Rachel Lambert: forager, author, guide
£0.00

Candied Alexander Stems

Like a first kiss, it was the sweetness of Alexanders’ stems that got me hooked on their flavour and versatility. Also known as Black Lovage (Smyrnium olusatrum) and evocative of lovage, celery and angelica. Alexanders is one of the plants I cover in my book; Wild Food Foraging in Cornwall and the Isles of Scilly.

Freshly candied and dried alexander stems, Cornish wild food recipe

These candied stems are lovely as a walking snack, or use them in my moreish Alexander Filo Tarts.

Alexanders

Bravely appearing as a winter green and early spring green down south, I love seeing their glossy leaves along the coast and gathering handfuls in the sun when their presence, quite literally, shines. Originally brought over by the Romans, it is at home across southern Europe, and in Britain along the south coast from Wales to Norfolk.

Details of young wild alexander stems

Full of nutrition, particularly vitamin C, their unusual tang has helped developed my taste buds and deepened my appreciation of edible weeds.

Chopped young alexander stems

Growing as an invasive weed along roadsides, hedgerows and near the coast, their stems are smooth and slightly ribbed. I pick the small tender ones, about 1 cm thick.

Wild Alexander seeded cake on a foraging course

Candied Alexander Stems recipe

This quick and easy crystallising method results in something reminiscent of candied angelica but forfeits the traditional three-day candying process. Nibble it as a sweet snack, use to decorate rice pudding or enjoy in Alexander Filo Tarts

Jar of candied alexander stems, spring wild food recipe

Makes 120g

Ingredients

  • 200 g  alexander stems (5mm–1.5cm thick)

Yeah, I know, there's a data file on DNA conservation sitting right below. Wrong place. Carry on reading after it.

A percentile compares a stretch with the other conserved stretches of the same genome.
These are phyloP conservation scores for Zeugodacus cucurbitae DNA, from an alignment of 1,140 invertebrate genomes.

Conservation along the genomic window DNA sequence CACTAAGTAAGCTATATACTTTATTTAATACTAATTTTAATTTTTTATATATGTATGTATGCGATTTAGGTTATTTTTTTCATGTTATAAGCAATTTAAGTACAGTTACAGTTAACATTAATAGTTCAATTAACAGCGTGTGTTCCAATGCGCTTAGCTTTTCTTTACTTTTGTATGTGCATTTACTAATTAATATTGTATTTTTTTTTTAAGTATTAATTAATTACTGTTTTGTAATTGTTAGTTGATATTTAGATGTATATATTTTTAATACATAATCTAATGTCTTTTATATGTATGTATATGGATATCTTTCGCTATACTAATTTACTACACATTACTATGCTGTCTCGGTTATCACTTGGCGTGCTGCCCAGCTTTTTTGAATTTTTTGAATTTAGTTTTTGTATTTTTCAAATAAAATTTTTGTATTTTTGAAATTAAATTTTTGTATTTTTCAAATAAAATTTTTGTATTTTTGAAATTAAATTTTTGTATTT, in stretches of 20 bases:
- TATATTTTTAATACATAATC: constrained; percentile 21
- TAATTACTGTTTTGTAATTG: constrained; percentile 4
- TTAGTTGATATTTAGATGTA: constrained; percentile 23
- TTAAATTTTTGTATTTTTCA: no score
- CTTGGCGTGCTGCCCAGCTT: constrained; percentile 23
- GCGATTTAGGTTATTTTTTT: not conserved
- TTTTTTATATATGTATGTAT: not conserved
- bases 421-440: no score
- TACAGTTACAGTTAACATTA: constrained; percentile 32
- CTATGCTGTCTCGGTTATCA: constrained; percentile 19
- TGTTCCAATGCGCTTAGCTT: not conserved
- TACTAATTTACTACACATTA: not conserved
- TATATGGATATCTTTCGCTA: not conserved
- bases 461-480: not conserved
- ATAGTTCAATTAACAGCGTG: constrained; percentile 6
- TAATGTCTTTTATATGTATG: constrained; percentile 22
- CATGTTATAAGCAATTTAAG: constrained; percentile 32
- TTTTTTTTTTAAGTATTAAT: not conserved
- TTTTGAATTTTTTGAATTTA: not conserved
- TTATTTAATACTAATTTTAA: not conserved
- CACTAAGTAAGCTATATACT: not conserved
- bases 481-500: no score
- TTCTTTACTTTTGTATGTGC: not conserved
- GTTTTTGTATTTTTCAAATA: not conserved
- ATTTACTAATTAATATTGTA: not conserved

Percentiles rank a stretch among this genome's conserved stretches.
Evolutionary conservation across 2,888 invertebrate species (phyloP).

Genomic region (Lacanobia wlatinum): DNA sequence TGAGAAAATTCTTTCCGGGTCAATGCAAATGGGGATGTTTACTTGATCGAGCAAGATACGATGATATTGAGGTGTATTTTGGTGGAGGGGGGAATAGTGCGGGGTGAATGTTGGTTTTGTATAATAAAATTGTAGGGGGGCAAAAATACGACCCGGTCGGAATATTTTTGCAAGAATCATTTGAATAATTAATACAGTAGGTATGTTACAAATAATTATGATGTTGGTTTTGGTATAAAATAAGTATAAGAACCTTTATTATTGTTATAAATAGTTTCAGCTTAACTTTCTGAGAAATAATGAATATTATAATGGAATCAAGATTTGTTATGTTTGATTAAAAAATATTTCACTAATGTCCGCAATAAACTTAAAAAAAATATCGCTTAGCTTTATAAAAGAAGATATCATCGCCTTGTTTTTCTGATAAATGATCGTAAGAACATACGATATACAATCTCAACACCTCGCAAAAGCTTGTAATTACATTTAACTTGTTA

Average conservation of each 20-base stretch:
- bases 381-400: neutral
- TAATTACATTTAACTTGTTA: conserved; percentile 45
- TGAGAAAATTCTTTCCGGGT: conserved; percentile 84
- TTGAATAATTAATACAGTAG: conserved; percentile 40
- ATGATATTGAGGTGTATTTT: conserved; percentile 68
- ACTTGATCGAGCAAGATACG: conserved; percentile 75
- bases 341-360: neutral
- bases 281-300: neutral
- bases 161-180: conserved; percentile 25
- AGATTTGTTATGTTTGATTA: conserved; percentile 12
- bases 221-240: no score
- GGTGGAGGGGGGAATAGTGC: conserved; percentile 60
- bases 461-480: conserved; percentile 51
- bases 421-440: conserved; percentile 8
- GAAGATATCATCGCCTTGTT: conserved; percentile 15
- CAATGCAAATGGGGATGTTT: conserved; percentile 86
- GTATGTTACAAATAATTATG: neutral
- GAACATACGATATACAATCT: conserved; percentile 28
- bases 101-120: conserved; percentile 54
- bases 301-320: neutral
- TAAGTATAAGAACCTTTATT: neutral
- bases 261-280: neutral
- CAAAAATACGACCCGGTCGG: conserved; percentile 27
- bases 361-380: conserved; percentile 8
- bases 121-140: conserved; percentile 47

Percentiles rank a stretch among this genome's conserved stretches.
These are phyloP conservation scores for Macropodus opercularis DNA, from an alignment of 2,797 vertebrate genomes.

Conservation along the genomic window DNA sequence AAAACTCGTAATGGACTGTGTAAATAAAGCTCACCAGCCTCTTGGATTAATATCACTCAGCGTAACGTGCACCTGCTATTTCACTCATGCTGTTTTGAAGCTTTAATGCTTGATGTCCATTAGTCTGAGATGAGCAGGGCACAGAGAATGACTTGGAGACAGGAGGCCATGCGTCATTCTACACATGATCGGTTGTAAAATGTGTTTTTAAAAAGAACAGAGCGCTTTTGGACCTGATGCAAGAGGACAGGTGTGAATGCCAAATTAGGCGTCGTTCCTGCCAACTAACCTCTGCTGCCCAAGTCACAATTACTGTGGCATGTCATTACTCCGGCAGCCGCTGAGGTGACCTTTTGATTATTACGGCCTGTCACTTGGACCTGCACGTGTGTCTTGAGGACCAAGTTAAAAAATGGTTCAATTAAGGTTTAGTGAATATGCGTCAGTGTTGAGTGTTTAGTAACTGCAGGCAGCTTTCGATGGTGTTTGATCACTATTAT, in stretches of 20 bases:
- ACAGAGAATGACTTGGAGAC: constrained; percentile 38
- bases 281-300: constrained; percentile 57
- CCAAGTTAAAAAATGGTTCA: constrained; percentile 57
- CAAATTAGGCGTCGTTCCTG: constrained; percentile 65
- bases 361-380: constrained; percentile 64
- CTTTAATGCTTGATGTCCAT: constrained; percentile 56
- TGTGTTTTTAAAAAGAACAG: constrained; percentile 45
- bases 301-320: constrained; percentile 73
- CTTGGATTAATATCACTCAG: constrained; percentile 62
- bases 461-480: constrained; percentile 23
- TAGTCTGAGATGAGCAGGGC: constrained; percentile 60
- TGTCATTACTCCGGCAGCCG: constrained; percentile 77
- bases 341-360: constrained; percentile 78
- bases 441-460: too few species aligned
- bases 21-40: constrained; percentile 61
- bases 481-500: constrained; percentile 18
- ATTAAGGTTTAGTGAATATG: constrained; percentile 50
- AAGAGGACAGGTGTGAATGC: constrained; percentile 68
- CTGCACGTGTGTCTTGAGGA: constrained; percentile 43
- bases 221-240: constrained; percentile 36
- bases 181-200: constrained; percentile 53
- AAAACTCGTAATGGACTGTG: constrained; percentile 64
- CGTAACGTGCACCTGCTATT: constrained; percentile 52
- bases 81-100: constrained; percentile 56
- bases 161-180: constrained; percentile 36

• 100 g golden granulated sugar or brown sugar

To crystallise the alexander stems, wash and dry the stems and use them immediately or leave them to dry at room temperature for 24 hours before using. Finely chop and place in a heavy-bottomed frying pan over a medium-high heat and cook, stirring occasionally, for 8 minutes or until most of the liquid has gone. Add the sugar, stirring occasionally, and allow to cook for a further 10 minutes, or until most of the sugar has been absorbed and the mixture is starting to crystallise.

Young alexander stems candied, seasonal wild food recipe

The time taken will vary depending on your pan. I use an old-fashioned cast-iron pan, but other heavy-bottomed pans may take twice as long, or more. Once the stems are cooked, leave them in the pan and set aside to cool and harden, then store in a dry, clean jar or bowl until ready to use. Use within 6 months.

Do let me know if you try this recipe. It is perfect used in Alexander Filo Tarts too.

Leave a Reply

Your email address will not be published. Required fields are marked *

Upcoming events

Community Giving Project

We're raising funds to help purchase land for grassroots growing projects for BPOC communities in the UK.

Amount raised so far £2,052

Wild Blog Posts

Sign up to the newsletter

Receive regular updates on news, recipes and events.

Privacy policy

Rachel's books

Popular posts